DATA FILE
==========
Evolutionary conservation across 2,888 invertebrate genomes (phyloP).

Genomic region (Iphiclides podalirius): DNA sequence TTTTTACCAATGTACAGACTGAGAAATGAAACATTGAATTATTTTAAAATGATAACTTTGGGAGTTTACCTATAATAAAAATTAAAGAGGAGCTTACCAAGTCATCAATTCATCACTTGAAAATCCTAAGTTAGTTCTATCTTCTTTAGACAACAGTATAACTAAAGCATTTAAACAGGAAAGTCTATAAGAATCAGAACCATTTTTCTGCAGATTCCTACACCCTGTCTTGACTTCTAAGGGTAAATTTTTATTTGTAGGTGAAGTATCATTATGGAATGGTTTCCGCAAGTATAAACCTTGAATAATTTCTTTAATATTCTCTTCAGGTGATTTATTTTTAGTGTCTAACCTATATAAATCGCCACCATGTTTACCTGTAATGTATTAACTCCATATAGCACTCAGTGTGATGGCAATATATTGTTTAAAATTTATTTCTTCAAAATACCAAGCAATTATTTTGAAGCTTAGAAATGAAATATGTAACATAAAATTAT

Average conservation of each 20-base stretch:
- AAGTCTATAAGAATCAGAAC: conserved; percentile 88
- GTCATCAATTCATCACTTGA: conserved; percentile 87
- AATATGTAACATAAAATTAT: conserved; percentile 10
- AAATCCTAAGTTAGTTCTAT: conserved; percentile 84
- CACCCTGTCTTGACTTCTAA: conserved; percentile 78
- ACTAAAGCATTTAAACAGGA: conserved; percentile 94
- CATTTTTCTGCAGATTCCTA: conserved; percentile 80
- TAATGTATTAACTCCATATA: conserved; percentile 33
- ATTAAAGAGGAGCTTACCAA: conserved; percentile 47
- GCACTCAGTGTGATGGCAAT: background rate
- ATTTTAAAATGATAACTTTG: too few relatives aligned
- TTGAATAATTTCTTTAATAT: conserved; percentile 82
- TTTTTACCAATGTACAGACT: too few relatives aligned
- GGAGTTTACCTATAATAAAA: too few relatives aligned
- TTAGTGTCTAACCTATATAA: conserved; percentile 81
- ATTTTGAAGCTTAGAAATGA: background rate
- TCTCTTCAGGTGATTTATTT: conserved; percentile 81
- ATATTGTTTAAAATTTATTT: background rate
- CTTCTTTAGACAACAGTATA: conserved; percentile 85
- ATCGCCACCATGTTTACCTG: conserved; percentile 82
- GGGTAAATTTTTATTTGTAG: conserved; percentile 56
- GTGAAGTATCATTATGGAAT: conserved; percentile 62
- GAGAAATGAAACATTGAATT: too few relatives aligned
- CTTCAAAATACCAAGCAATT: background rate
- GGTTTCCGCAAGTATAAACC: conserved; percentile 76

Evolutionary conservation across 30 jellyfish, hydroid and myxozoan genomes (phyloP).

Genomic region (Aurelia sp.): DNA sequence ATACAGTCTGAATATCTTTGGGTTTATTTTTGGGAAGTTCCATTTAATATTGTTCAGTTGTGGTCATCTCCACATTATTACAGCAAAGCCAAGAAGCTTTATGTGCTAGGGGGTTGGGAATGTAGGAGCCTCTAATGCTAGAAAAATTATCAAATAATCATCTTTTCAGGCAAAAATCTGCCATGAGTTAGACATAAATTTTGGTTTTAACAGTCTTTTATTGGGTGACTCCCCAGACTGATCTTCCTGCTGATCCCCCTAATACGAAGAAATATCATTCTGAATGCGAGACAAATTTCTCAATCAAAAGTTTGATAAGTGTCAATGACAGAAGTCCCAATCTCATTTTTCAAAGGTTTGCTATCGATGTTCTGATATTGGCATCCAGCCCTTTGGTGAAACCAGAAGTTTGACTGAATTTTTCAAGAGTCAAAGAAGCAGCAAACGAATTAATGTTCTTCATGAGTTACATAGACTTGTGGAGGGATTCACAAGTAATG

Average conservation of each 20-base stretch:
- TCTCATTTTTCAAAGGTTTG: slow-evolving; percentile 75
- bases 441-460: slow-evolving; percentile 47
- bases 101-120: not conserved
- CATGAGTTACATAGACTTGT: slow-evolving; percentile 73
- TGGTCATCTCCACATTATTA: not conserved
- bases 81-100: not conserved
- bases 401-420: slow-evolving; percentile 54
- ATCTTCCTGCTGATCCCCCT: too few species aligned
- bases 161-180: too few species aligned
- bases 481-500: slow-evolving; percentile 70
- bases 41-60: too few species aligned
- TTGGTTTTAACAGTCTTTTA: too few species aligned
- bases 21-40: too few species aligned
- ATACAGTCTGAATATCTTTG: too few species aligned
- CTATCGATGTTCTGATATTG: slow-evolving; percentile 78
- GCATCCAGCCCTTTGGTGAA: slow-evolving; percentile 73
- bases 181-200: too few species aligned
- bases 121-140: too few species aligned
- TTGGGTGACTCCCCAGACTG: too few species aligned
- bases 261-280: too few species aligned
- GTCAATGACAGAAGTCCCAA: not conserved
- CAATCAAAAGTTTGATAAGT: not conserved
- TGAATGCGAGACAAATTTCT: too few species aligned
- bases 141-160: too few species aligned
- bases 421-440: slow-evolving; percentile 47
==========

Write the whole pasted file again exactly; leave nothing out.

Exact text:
Evolutionary conservation across 2,888 invertebrate genomes (phyloP).

Genomic region (Iphiclides podalirius): DNA sequence TTTTTACCAATGTACAGACTGAGAAATGAAACATTGAATTATTTTAAAATGATAACTTTGGGAGTTTACCTATAATAAAAATTAAAGAGGAGCTTACCAAGTCATCAATTCATCACTTGAAAATCCTAAGTTAGTTCTATCTTCTTTAGACAACAGTATAACTAAAGCATTTAAACAGGAAAGTCTATAAGAATCAGAACCATTTTTCTGCAGATTCCTACACCCTGTCTTGACTTCTAAGGGTAAATTTTTATTTGTAGGTGAAGTATCATTATGGAATGGTTTCCGCAAGTATAAACCTTGAATAATTTCTTTAATATTCTCTTCAGGTGATTTATTTTTAGTGTCTAACCTATATAAATCGCCACCATGTTTACCTGTAATGTATTAACTCCATATAGCACTCAGTGTGATGGCAATATATTGTTTAAAATTTATTTCTTCAAAATACCAAGCAATTATTTTGAAGCTTAGAAATGAAATATGTAACATAAAATTAT

Average conservation of each 20-base stretch:
- AAGTCTATAAGAATCAGAAC: conserved; percentile 88
- GTCATCAATTCATCACTTGA: conserved; percentile 87
- AATATGTAACATAAAATTAT: conserved; percentile 10
- AAATCCTAAGTTAGTTCTAT: conserved; percentile 84
- CACCCTGTCTTGACTTCTAA: conserved; percentile 78
- ACTAAAGCATTTAAACAGGA: conserved; percentile 94
- CATTTTTCTGCAGATTCCTA: conserved; percentile 80
- TAATGTATTAACTCCATATA: conserved; percentile 33
- ATTAAAGAGGAGCTTACCAA: conserved; percentile 47
- GCACTCAGTGTGATGGCAAT: background rate
- ATTTTAAAATGATAACTTTG: too few relatives aligned
- TTGAATAATTTCTTTAATAT: conserved; percentile 82
- TTTTTACCAATGTACAGACT: too few relatives aligned
- GGAGTTTACCTATAATAAAA: too few relatives aligned
- TTAGTGTCTAACCTATATAA: conserved; percentile 81
- ATTTTGAAGCTTAGAAATGA: background rate
- TCTCTTCAGGTGATTTATTT: conserved; percentile 81
- ATATTGTTTAAAATTTATTT: background rate
- CTTCTTTAGACAACAGTATA: conserved; percentile 85
- ATCGCCACCATGTTTACCTG: conserved; percentile 82
- GGGTAAATTTTTATTTGTAG: conserved; percentile 56
- GTGAAGTATCATTATGGAAT: conserved; percentile 62
- GAGAAATGAAACATTGAATT: too few relatives aligned
- CTTCAAAATACCAAGCAATT: background rate
- GGTTTCCGCAAGTATAAACC: conserved; percentile 76

Evolutionary conservation across 30 jellyfish, hydroid and myxozoan genomes (phyloP).

Genomic region (Aurelia sp.): DNA sequence ATACAGTCTGAATATCTTTGGGTTTATTTTTGGGAAGTTCCATTTAATATTGTTCAGTTGTGGTCATCTCCACATTATTACAGCAAAGCCAAGAAGCTTTATGTGCTAGGGGGTTGGGAATGTAGGAGCCTCTAATGCTAGAAAAATTATCAAATAATCATCTTTTCAGGCAAAAATCTGCCATGAGTTAGACATAAATTTTGGTTTTAACAGTCTTTTATTGGGTGACTCCCCAGACTGATCTTCCTGCTGATCCCCCTAATACGAAGAAATATCATTCTGAATGCGAGACAAATTTCTCAATCAAAAGTTTGATAAGTGTCAATGACAGAAGTCCCAATCTCATTTTTCAAAGGTTTGCTATCGATGTTCTGATATTGGCATCCAGCCCTTTGGTGAAACCAGAAGTTTGACTGAATTTTTCAAGAGTCAAAGAAGCAGCAAACGAATTAATGTTCTTCATGAGTTACATAGACTTGTGGAGGGATTCACAAGTAATG

Average conservation of each 20-base stretch:
- TCTCATTTTTCAAAGGTTTG: slow-evolving; percentile 75
- bases 441-460: slow-evolving; percentile 47
- bases 101-120: not conserved
- CATGAGTTACATAGACTTGT: slow-evolving; percentile 73
- TGGTCATCTCCACATTATTA: not conserved
- bases 81-100: not conserved
- bases 401-420: slow-evolving; percentile 54
- ATCTTCCTGCTGATCCCCCT: too few species aligned
- bases 161-180: too few species aligned
- bases 481-500: slow-evolving; percentile 70
- bases 41-60: too few species aligned
- TTGGTTTTAACAGTCTTTTA: too few species aligned
- bases 21-40: too few species aligned
- ATACAGTCTGAATATCTTTG: too few species aligned
- CTATCGATGTTCTGATATTG: slow-evolving; percentile 78
- GCATCCAGCCCTTTGGTGAA: slow-evolving; percentile 73
- bases 181-200: too few species aligned
- bases 121-140: too few species aligned
- TTGGGTGACTCCCCAGACTG: too few species aligned
- bases 261-280: too few species aligned
- GTCAATGACAGAAGTCCCAA: not conserved
- CAATCAAAAGTTTGATAAGT: not conserved
- TGAATGCGAGACAAATTTCT: too few species aligned
- bases 141-160: too few species aligned
- bases 421-440: slow-evolving; percentile 47